There were some other interesting things that were voiced, and one major one was that all of the wines picked were more traditional in nature, with no occasional exceptions thrown in to rattle, or fake, anyone there.  An example of this would be taking a wine from Italy that is done with a different style than what is normal for that appellation, or a wine from California where someone was going for an Alsace rendering of Pinot Blanc.

One thing I saw was the similarity between sommeliers and auto mechanics.  Of the latter, after years of experience with a number of vehicles, there is the advanced knowledge from decades of having to understanding schematics, both electrical and mechanical and understanding the nuances of different setups.  A good BMW mechanic can tell you about every little design 'character' of any particular year and model that the worked on.  They could tell you cheaper ways to increase horsepower, torque, fuel mileage, etc.  Some mechanics can tell you what a car has under the hood based on simply hearing the engine at different speeds.  Additionally, someone could tell you every potential configuration for a car given a certain year; remember Marisa Tomei in My Cousin Vinny?  

Well, sommeliers are like that, and after they get their certifications, just like mechanics, it doesn't end there.  It takes years of tasting wines to form a great mental database of all of the nuances of a grape, of a style, of a region, etc., to adequately be able to tell certain things about a wine without knowing what it is.  Just like knowing which parts are likely to fail inc ertain cars and when based on their manufacture, a sommelier might taste the same bottle year after year to see what changes in general and what specifically (for those that don't know, wines usually change after so many years in the bottle, sometimes becoming duller before brightening up again).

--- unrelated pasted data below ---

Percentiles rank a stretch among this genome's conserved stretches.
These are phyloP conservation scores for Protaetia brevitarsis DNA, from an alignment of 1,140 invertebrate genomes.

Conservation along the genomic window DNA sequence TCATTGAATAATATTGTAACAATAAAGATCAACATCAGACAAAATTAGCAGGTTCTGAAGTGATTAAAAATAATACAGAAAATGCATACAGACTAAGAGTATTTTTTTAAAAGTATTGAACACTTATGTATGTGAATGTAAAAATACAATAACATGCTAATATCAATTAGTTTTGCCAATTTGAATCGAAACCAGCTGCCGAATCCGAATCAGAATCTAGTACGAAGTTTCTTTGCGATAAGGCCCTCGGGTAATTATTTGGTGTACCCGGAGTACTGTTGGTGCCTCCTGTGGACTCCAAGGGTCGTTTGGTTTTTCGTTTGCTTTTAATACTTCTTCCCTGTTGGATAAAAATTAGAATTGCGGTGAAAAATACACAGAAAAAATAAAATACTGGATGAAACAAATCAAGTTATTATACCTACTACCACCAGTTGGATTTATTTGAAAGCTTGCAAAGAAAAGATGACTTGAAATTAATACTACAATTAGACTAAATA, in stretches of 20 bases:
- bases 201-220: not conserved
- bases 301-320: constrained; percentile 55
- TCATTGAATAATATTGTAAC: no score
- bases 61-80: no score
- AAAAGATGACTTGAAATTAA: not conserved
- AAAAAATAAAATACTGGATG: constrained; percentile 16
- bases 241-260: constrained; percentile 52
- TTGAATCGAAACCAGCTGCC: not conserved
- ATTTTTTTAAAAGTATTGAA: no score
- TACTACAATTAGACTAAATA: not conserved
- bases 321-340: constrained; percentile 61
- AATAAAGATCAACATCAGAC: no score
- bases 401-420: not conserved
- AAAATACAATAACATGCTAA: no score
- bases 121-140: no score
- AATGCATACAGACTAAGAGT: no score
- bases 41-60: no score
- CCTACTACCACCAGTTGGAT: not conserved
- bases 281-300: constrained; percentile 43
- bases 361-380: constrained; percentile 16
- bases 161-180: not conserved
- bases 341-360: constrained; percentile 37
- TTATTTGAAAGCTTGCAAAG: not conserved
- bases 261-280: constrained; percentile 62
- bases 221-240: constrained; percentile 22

I myself never want to become a sommelier, nor an auto mechanic, though I did once work in a place rebuilding engines, starters and alternators; you should have seen me then folks.  I was happy as hell with my air tools, my chain lift and hand-operated and electric forklifts.  I am equally happy with a variety of wine openers, some bottles of wine, and good folks to share it with.

Thanks again to the round table: Marnie Olds, Bill Eccleston, Geoff Butler, and the woman whose name that I forget.  They helped to refine an idea that I want to use for some episodes of my television concept.

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Our Mission: The Black Winer strives to expose African Americans [and others] to wines, without the flair, stuffiness, and airs of elitism and snobbery that you get from sommeliers and high level wine enthusiasts. We believe in finding something that you like the taste of, outside of the basic brands that you have been force-fed over the years through a combination of ethnically targeted advertising, and what people in your family have historically been drinking.